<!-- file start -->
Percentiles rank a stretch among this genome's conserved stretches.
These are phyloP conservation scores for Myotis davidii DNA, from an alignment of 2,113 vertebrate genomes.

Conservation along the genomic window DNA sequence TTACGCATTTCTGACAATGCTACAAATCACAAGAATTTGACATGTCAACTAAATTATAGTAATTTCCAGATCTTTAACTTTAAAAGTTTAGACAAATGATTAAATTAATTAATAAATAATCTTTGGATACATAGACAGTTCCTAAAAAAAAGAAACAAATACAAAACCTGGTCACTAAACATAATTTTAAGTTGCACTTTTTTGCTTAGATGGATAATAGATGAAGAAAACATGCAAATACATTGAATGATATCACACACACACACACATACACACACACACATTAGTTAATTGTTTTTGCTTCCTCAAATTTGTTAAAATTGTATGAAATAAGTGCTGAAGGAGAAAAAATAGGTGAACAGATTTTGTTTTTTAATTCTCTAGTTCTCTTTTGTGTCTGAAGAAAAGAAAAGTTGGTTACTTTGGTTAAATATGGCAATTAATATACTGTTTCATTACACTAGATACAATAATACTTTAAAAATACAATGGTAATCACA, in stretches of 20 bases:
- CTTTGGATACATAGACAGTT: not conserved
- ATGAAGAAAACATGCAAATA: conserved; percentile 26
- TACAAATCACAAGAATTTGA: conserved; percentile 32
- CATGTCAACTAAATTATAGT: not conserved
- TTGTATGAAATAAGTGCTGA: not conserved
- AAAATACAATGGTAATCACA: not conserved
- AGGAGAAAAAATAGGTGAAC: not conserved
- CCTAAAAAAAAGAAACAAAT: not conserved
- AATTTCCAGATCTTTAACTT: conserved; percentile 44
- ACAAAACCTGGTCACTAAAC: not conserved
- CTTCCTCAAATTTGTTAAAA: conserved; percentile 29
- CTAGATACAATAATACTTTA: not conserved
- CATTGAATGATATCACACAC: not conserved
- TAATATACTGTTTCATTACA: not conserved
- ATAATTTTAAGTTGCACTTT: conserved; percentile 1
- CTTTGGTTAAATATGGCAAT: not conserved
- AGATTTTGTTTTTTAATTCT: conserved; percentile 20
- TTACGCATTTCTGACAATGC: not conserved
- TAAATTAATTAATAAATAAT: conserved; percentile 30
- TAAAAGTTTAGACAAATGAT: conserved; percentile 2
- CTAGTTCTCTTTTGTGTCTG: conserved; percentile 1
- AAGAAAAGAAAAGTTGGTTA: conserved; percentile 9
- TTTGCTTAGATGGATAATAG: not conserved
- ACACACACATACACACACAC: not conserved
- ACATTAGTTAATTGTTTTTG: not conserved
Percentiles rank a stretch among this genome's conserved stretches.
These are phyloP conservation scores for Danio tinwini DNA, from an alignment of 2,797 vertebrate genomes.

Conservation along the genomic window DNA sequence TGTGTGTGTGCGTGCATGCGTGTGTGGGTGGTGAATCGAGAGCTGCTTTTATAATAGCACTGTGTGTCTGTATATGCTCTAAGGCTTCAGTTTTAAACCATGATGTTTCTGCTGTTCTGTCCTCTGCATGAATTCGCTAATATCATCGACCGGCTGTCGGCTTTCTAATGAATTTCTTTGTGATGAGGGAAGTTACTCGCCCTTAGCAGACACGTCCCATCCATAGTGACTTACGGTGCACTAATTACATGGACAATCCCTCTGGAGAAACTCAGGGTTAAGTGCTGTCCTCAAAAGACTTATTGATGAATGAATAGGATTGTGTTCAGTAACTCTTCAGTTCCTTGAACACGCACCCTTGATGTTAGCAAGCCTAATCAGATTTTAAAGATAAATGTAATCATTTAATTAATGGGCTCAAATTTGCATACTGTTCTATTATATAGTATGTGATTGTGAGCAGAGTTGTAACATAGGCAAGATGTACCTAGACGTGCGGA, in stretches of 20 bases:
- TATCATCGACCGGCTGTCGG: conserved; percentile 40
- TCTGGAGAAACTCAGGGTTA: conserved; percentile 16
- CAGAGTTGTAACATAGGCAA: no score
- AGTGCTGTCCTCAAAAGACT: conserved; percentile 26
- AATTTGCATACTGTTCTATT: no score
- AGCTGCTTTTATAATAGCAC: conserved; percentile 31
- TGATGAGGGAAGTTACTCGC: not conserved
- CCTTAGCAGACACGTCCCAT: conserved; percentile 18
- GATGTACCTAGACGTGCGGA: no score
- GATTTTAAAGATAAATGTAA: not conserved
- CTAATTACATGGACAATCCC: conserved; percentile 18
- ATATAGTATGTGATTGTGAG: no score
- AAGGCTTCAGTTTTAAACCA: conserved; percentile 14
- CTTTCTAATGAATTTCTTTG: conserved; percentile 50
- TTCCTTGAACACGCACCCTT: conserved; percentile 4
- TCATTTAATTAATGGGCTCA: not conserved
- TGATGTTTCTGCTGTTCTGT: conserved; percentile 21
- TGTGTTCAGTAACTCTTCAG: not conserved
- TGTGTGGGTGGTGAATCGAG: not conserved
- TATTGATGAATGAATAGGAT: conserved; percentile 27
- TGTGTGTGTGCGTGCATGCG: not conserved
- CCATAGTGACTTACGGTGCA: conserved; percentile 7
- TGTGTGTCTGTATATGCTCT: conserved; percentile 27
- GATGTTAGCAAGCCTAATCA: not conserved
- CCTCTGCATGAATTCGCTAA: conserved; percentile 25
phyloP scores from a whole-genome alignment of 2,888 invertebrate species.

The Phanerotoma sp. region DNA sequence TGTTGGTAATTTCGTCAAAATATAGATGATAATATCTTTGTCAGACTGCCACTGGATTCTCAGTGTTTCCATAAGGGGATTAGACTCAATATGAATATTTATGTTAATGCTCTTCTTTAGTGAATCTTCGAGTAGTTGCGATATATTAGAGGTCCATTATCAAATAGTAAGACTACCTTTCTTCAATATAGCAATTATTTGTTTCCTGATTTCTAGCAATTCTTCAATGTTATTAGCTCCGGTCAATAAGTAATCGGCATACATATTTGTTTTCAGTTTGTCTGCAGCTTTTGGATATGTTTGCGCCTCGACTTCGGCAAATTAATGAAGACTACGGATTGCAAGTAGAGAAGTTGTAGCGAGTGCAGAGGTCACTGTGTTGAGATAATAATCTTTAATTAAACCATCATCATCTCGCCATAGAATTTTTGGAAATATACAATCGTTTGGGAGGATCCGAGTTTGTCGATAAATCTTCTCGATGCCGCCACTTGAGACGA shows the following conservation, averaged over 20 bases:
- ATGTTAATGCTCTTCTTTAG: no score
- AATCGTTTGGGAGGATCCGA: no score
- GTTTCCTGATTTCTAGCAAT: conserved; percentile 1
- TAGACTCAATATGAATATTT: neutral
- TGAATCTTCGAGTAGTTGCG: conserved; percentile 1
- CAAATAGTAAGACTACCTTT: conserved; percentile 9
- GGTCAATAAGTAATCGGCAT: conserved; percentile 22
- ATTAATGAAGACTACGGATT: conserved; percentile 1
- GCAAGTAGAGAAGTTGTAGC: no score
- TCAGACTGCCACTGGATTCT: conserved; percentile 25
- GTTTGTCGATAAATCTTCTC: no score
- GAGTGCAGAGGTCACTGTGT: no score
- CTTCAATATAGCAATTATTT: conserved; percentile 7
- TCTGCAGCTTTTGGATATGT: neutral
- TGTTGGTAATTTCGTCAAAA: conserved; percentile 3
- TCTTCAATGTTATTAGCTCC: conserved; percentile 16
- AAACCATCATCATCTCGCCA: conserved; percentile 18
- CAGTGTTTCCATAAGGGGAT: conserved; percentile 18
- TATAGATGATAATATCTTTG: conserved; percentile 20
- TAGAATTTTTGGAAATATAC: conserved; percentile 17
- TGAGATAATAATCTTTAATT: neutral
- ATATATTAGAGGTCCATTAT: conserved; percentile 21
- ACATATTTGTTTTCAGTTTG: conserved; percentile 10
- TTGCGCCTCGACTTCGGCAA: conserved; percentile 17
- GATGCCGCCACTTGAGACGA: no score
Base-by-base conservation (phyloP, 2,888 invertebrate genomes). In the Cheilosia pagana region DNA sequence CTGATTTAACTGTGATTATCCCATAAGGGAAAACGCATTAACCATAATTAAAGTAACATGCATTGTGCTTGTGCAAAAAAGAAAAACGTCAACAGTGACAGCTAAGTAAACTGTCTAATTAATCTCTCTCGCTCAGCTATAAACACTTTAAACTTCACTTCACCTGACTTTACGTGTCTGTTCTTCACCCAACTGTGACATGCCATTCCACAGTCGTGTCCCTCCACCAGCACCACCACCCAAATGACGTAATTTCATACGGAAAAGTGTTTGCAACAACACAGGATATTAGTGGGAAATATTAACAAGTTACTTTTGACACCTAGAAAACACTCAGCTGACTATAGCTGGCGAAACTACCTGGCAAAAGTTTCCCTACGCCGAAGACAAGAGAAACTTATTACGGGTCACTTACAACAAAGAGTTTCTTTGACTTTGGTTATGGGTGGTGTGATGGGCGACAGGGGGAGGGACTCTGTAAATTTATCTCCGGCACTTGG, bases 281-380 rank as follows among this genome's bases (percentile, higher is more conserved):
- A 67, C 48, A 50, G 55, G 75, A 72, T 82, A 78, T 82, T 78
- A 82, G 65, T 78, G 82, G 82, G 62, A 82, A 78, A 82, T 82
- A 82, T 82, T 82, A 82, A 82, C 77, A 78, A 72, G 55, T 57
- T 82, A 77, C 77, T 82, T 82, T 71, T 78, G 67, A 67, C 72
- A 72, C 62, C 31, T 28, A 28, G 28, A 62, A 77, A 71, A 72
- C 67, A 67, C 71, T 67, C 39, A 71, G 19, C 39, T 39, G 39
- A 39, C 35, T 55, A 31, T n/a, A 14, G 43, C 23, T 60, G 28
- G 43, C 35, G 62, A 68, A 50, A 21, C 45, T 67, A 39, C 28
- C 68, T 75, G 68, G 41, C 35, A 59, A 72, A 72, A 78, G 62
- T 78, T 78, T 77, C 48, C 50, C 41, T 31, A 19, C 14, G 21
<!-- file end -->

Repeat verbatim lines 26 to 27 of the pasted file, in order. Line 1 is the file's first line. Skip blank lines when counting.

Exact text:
- TTTGCTTAGATGGATAATAG: not conserved
- ACACACACATACACACACAC: not conserved